If you would have told the ten year old Dayna Altman that baking would be the art which has allowed me to #LiveToTell my story, I would have fallen to the ground. Baking, cooking, the kitchen, food, were all things that only brought shame, never joy. Growing up with an eating disordered mom, I learned very early on that bodies were meant to be hated. I was not officially diagnosed with my own eating disorder until my freshman year of college but I believe I had lived with it for at least a decade before I read the official diagnosis on my college health summary print out. In my family the rules are simple: food is fear and food is bad and you aren’t “happy” or “accomplished” until you are as thin as the woman behind you at the supermarket or the actress in your favorite movie.
It would have been very easy for me to continue on this path. We live in a culture that capitalizes on insecurity and celebrates thinness like it’s a life accomplishment. And yet, there has always been a little glimmer inside me that has kept me believing I am meant for more than a life that is focused on being thin. This is the glimmer that advocated for treatment in college, that has worked toward recovery in several body sizes and the one that refuses to let my eating disorders’ voice “tell” my story over my own.
The pain of recovery from my eating disorder at times feels distant as I would say today I am in a place where I feel I eat more intuitively than not. For the first time, I am really able to stop myself from counting calories and close my eyes and ask myself what would be something I would like to eat. This does leave me feeling left out at times though in my family. They all very much subscribe to the old rules and I am making my own from scratch. However, learning about resilience and recovery from others has been one of the key ingredients that has allowed me to fall in love with life again.
I have always felt confident in sharing my story. That glimmer I spoke of earlier, over time, it has become more like a force of light that allows me to speak confidently about my eating disorder as well as living with OCD and my battle with suicidal thoughts in front of anyone who will listen.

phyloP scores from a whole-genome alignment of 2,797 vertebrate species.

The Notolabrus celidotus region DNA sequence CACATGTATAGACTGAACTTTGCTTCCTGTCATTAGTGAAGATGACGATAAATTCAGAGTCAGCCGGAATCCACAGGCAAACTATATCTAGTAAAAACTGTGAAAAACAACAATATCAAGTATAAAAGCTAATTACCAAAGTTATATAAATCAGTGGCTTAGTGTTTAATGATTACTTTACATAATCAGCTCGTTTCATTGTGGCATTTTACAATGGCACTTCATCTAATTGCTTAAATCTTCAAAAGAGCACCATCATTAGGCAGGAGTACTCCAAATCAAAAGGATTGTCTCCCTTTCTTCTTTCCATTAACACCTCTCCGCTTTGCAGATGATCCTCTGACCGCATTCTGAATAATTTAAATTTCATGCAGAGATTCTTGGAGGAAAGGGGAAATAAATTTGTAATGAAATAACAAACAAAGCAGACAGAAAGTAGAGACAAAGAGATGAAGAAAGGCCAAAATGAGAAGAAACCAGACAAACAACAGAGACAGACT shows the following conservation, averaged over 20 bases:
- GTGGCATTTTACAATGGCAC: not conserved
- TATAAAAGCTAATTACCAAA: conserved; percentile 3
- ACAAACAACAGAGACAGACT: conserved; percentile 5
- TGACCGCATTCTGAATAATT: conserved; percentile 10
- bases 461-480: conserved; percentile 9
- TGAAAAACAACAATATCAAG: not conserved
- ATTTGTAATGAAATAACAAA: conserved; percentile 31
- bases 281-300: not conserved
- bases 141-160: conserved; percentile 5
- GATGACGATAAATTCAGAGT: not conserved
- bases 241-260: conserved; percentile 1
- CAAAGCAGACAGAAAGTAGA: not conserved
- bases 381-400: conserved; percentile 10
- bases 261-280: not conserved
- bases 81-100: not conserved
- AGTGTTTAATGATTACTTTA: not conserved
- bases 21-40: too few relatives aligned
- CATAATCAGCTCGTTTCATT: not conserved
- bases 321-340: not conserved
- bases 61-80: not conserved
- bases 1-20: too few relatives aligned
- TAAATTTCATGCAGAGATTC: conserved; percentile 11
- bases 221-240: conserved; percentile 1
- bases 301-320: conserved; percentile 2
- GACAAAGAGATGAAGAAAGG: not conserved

I have always wanted to share that light with others. Vulnerability and speaking authentically to me feels like magic and I wanted other people to experience that. So I created a space designed for it: a mental health baking cookbook that allowed people from all walks of life to share their story and favorite recipe. This cookbook, Bake it Till You Make it: Breaking Bread, Building Resilience, evolved into a movement and now an official LLC that uses food and baking as catalysts for mental health conversation. I am now the proud author of two books (the one above and Mix, Melt, Mend: Owning my Story & Finding my Freedom), am working on a mini series, affirmation card deck, and telling my story in a way I never would have imagined.
Bake it Till You Make it has brought so much joy into my life but my story would not be complete without mentioning the fear. The fear of losing sight of the joy of food I have found (still working on it) and slipping back, feeling isolated as a food entrepreneur with an eating disorder history, alone in my family with this new set of “rules”. But then I take a breath and walk into my kitchen. I see my books on my counter, I take my custom apron off my shelf and the eggs out the fridge. I feel ready to live and proud that I live to tell.
About the Author
Photo by Brenna Stewart Photography
Dayna Altman is a bold and authentic mental health entrepreneur, author and public health professional based in Boston MA. A dual graduate of Northeastern University: MPH ‘18, BS Human Services ‘15, Dayna brings both professional experience and personal expertise into the work she does for her community. Dayna has held several roles in the human services field working with youth in mental health settings and women who have experienced domestic or sexual violence. She has also created several of her own organizations specializing in mental health advocacy. Her entrepreneurial adventures have helped her become a professional speaker, a documentary filmmaker, and an author of two books, using food to create a palatable and accessible way for all to approach mental health. Check out more of her work at bakeittillyoumakeit.co and on Instagram @bakeittillyoumakeitllc or at @daynaaltman